The FotonaSmooth uses a non-ablative ErYAG laser to produce thermal effects in the vaginal tissue which stimulates collagen remodelling and the synthesis of new collagen fibres, in effect shrinking and thickening the connective tissue in the vaginal wall. FotonaSmooth is non-invasive and the unique, patented robotic arm ensures the uniform and accurate treatment of the whole vagina.
(Q) Is there anything women can do to prevent vaginal atrophy or reduce its severity?
(A) Exercise is important for perimenopausal and post-menopausal women for many reasons but it can also help with vaginal atrophy as it helps to ensure good blood circulation to the pelvic region.
Maintaining regular sexual activity during peri and post menopause has also been shown to help maintain vaginal suppleness and the lubricative response, with sexually active women reporting fewer symptoms of atrophic vaginitis.
Some dietary modifications may be effective. Adding soy isoflavones (plant oestrogens), linseeds, fish oils, and black cohosh have been found to help some women
(Q) How do low dose topical hormone creams work and to what extent are they effective?
(A) Topical, low-dose vaginal oestrogens treatments help to improve the oestrogen levels in the vagina with little effect on the rest of the body. As they are applied locally much smaller doses are required than for general HRT medications such as pills and patches and the effects remain local with little or no oestrogen making it in to the blood stream. Some women find they help to improve elasticity and lubrication and can also help with some of the other symptoms such as urinary urgency and frequency, and help to reduce the need to urinate during the night. They may even help to improve urge incontinence a little but if a woman is suffering from stress urinary incontinence she will need supplementary treatment to address it.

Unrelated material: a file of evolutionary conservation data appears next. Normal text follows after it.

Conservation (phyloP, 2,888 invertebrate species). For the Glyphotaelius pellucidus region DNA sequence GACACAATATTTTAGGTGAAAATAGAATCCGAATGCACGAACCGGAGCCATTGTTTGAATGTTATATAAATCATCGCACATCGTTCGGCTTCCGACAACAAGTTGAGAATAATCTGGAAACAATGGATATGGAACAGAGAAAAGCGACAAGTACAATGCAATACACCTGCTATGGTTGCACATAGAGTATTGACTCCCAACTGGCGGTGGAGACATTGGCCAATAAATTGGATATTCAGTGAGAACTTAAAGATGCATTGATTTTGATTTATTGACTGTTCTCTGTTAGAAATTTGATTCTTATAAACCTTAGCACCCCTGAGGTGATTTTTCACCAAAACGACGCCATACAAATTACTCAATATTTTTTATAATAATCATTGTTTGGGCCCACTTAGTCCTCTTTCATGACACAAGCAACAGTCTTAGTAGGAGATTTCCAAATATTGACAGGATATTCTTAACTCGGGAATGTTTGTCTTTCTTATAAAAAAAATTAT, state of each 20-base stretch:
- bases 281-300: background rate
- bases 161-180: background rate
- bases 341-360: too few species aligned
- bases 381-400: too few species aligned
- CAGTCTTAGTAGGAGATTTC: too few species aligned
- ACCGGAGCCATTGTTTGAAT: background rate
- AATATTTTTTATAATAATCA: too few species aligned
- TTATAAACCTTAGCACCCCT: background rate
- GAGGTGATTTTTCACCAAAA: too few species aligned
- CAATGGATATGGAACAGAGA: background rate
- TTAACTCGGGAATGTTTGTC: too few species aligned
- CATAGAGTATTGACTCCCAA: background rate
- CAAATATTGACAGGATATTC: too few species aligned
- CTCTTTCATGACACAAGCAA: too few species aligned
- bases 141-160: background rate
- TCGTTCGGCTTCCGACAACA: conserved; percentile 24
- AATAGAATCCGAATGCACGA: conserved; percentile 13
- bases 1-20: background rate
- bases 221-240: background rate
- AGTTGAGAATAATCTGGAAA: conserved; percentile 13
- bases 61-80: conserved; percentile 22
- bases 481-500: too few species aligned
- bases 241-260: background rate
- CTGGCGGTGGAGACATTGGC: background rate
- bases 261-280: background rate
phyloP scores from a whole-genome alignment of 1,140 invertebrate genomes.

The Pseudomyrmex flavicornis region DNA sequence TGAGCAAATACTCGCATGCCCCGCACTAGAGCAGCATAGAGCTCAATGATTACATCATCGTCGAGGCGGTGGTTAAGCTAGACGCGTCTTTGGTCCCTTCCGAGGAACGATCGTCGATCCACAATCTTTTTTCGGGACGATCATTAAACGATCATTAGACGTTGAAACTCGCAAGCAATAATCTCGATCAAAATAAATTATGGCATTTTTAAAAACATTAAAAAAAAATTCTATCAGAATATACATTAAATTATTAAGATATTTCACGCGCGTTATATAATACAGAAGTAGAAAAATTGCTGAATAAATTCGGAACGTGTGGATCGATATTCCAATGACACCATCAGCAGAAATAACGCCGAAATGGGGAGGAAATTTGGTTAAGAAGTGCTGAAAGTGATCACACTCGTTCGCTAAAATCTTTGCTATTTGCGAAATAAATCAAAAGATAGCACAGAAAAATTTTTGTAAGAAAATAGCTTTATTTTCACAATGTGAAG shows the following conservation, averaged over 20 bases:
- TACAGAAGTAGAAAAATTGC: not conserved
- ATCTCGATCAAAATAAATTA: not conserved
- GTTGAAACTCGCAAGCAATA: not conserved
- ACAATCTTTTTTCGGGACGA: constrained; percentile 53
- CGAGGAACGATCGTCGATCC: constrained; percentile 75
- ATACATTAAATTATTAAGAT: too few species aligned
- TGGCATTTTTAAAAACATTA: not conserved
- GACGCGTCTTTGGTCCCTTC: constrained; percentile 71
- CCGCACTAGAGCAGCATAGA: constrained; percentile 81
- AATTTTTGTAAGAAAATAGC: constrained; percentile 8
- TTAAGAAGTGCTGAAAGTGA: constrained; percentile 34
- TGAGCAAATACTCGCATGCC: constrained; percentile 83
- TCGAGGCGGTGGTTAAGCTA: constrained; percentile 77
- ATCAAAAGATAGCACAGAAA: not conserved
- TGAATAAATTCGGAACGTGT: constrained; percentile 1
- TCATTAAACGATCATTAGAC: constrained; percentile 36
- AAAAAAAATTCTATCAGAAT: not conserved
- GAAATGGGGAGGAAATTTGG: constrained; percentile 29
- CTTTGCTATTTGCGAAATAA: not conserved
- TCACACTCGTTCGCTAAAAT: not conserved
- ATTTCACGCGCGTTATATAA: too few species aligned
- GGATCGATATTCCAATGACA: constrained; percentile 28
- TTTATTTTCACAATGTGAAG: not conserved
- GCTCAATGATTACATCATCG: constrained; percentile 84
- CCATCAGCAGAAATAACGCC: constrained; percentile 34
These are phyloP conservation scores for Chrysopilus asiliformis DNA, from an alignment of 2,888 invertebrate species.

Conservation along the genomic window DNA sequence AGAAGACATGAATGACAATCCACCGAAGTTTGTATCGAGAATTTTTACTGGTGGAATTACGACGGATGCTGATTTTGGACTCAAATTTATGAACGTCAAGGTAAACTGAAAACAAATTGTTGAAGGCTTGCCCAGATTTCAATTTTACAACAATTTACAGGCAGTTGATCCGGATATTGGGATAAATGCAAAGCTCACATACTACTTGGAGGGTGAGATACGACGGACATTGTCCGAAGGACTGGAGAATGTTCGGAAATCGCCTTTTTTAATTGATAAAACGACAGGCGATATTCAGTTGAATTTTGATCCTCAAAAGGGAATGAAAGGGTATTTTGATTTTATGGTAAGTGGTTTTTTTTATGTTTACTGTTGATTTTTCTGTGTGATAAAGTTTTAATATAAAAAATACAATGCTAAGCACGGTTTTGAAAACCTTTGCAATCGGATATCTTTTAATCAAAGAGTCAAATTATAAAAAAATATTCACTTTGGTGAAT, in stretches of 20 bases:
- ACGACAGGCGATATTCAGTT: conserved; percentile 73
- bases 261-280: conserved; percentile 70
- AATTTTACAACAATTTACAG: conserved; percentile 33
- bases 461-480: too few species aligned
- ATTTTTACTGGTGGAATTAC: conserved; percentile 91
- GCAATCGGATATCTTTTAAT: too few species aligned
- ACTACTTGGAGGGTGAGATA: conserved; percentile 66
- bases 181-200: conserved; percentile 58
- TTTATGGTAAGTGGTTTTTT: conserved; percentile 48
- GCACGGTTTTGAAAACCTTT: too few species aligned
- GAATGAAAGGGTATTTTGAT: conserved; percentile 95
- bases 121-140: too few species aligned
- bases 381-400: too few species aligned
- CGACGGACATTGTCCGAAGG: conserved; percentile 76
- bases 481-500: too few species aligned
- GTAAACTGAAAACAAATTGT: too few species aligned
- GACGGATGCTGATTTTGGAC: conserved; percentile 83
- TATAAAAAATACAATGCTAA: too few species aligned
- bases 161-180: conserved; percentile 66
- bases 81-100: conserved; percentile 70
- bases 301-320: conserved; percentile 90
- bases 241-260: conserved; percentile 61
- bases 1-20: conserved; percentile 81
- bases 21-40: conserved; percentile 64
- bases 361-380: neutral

While they are an effective treatment for most vaginal atrophy symptoms, such HRT treatments are usually prescribed for a wider range of post-menopausal conditions. If a patient has had breast or other oestrogen-related cancers or has some other existing conditions she may not be a suitable candidate for HRT. Some women on HRT experience side effects such as: bloating, breast tenderness or swelling, swelling in other parts of the body, nausea, leg cramps, headaches, indigestion and vaginal bleeding.
In the past some studies highlighted the potential risks of HRT and as a result, some women and doctors were reluctant to use it. But more recent studies have resulted in new guidelines that say the risks of HRT are small and are usually outweighed by the benefits so there is no need to for most women who are suffering distressing post-menopausal symptoms to avoid HRT. It is now generally considered safe and effective by doctors. Just to be safe patients on HRT should be monitored regularly for any possible side effects.
Featured photo by Shutterstock.com
Photo of Dr Suresh Nair taken from The Medical Concierge